This untitled collage by Victor Vasarely, which dates to the early 1970s, offers an example of the artist’s unique model of geometric abstraction. The work, which has been described as stage scenery, comprises an ordered configuration of circles, squares and diamond shapes in vertical succession. Dark block-like shapes that reference architectural form and accentuate the illusion of space accompany this geometrical, grid-like patterning. Here, one might imagine geometrically adorned pillars behind a stepped-skyscraper silhouette. Vasarely has employed a cool palette of blue, yellow and brown in contrasting color pairings. Vasarely’s works often seem to contain their own light source, as though illuminated from within. In this work, one may perceive undulations of light across a wavy backdrop of geometric forms, creating the perception of depth and the illusion of movement within an otherwise static two-dimensional surface. The piece encompasses a playful, engaging quality common to Vasarely’s oeuvre; as a result, the viewer maintains an active role in the experiential process of the art.
Victor Vasarely was born in Pécs, Hungary in 1906. After briefly pursuing medical studies in the late 1920s, Vasarely turned to art practice. From this early experience, it has been said that the artist adopted a science-informed inclination toward objective, method-driven and universal understanding. Vasarely attended the Academy of Art in Budapest from 1925 to 1927 and then trained under Sándor Bortnyik at the Mühely [Workshop] (also called the ‘Budapest Bauhaus’ due to its kinship with the Bauhaus at Dessau) in 1929-30. Subsequently, Vasarely carried out graphic design work in Budapest and continued in this field upon his relocation to Paris in 1930. His early graphic works, such as Zebras of 1933-38, employ patterns copied from nature. Between 1935 and 1947, Vasarely experimented with Cubism and Surrealism. After the Second World War he developed a theory and style of art that drew upon the geometrical abstraction of Malevich and Mondrian. Like them, Vasarely sought to break from established practice and create a new universal system of art. Vasarely’s outlook at this time is well expressed by the Benezit Dictionary of Artists: “[he believed] that the modern world required a syntactical experimentation with shape and colour, scientifically controllable, essentially appealing to feeling, not exclusive of notions of harmony, but rejecting any psychological context.”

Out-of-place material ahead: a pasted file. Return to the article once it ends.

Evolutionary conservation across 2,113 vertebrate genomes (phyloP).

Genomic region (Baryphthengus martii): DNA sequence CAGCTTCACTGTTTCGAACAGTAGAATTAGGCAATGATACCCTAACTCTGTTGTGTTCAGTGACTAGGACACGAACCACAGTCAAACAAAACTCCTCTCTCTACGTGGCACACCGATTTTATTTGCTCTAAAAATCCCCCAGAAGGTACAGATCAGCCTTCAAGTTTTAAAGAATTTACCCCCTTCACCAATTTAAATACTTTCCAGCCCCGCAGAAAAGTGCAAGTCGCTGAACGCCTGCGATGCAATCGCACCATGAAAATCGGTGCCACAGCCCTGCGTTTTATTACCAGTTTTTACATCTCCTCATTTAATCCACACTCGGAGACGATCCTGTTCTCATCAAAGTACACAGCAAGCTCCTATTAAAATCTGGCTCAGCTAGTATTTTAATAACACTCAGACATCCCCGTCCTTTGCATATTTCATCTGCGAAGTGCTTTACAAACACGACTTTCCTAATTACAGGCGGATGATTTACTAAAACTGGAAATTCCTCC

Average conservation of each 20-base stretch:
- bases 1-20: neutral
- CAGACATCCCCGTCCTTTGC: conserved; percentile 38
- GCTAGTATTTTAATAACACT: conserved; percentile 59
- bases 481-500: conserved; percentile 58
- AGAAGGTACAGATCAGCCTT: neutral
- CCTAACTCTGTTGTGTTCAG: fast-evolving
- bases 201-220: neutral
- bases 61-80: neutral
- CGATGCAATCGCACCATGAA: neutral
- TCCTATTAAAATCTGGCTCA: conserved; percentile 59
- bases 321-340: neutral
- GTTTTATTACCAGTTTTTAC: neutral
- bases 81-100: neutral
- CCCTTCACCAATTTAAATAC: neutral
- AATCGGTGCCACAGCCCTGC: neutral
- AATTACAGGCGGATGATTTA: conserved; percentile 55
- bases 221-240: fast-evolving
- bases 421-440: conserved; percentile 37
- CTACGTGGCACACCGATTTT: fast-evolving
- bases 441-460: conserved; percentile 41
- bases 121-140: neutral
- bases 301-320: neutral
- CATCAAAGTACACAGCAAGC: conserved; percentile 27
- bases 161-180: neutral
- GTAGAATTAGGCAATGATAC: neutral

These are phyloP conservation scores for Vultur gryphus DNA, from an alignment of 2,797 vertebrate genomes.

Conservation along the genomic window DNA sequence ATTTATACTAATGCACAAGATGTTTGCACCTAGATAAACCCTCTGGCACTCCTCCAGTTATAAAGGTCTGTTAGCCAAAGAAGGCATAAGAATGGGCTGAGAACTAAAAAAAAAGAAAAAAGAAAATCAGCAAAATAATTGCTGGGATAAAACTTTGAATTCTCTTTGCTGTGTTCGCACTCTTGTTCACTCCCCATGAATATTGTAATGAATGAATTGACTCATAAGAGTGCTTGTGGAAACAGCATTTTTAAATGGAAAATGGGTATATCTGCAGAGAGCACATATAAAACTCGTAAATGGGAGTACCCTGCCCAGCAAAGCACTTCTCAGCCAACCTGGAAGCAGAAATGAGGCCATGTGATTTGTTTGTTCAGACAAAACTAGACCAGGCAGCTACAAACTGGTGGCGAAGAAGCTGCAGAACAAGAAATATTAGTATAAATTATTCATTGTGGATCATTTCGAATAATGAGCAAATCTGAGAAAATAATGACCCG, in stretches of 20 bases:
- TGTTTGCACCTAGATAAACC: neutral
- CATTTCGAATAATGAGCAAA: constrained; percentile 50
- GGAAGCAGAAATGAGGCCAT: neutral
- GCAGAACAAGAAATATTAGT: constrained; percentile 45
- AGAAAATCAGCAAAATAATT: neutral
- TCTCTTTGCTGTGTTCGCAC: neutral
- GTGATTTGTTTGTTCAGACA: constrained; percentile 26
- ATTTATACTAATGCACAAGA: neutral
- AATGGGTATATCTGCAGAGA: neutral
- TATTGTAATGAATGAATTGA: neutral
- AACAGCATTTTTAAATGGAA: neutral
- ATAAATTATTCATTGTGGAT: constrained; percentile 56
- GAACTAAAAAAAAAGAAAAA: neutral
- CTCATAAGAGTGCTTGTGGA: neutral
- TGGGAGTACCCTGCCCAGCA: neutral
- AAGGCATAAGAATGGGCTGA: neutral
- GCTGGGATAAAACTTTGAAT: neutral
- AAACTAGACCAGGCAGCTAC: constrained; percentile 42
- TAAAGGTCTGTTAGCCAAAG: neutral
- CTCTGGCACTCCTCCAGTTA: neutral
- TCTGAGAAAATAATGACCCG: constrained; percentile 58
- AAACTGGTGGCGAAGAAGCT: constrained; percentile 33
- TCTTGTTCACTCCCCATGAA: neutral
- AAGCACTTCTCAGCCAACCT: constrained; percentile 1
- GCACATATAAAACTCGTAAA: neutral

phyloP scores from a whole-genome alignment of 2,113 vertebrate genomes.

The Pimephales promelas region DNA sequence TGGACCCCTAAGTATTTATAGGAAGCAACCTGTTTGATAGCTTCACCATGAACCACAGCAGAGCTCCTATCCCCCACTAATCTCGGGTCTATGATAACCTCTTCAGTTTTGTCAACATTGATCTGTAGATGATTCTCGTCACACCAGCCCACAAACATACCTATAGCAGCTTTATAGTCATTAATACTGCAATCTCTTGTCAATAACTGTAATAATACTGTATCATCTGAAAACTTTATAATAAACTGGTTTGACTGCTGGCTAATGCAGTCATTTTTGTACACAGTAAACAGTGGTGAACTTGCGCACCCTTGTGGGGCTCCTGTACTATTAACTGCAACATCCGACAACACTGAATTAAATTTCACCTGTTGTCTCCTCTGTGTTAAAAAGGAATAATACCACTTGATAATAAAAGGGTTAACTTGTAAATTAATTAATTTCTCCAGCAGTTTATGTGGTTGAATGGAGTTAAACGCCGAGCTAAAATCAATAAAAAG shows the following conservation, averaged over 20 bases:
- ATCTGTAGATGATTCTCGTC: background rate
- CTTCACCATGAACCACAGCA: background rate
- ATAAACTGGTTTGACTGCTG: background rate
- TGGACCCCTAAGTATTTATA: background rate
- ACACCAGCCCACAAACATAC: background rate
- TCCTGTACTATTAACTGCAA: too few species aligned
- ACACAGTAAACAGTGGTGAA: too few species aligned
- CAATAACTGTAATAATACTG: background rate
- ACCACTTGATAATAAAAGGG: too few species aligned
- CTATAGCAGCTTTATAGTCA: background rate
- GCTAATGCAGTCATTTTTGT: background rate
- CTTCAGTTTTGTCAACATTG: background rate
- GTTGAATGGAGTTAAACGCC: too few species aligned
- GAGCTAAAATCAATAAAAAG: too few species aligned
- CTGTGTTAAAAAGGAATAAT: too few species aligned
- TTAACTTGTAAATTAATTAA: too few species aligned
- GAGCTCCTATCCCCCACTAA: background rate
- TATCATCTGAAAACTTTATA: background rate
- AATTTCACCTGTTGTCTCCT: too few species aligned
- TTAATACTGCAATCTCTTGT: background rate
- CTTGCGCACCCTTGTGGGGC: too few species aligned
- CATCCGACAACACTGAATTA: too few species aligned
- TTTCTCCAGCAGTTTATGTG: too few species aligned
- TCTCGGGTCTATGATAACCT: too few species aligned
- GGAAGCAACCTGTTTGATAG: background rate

Vasarely began to experiment with optical effects through black and white abstract paintings and prints in the late 1940s; he subsequently introduced color to this practice. Around 1955, he developed his theory of plastique cinétique (“visual kinetics”), which referenced the theorizing of Bauhaus professors Moholy-Nagy and Josef Albers, and focused upon the act of looking. During this period, he exhibited alongside kinetic artists such as Calder, Duchamp, Man Ray, and Tinguely at the Denise René Gallery in Paris. Vasarely became associated with the Op Art movement of the 1960s. The artist also developed his Alphabet Plastique (Fine Arts Alphabet) in the 1960s, a language of color and form composed of unités plastiques (geometric units with specific color relationships). Vasarely’s ordered, geometric abstractions – as seen in the featured work – relate to matrix-based computer programming systems. He conceived of his art as constructed with a set of elements, so as to be easily codified, reproduced, and disseminated. In forming this idea, he drew upon nature – particularly at the cellular level – as a model. His theory incorporated the concept of “multiples” – that his art could be created by anyone willing to follow his designs – and his works were planned so that they could be prefabricated with industrial materials and easily integrated with the built environment. This notion reflects processes of mass media. And indeed, Vasarely achieved widespread renown by the 1960s and his work became widely circulated in a variety of popular culture forums including fashion and advertising. The artist incorporated a social aspect to his aesthetic theory; he desired for his art to reach beyond the “privileged élite” and modify both the physical surroundings and the mindset of all humankind. The artist’s vision involved a concern with both everyday existence and the greater, metaphysical questions of life. As Michèle Vasarely has explained, Vasarely’s work of the late 1960s “attempts to evoke the unattainable universe of galaxies, the gigantic cosmic pulsation, and the biological mutation of cells.” We might consider the illusion of space within the featured collage in light of some of these concerns. (BJS)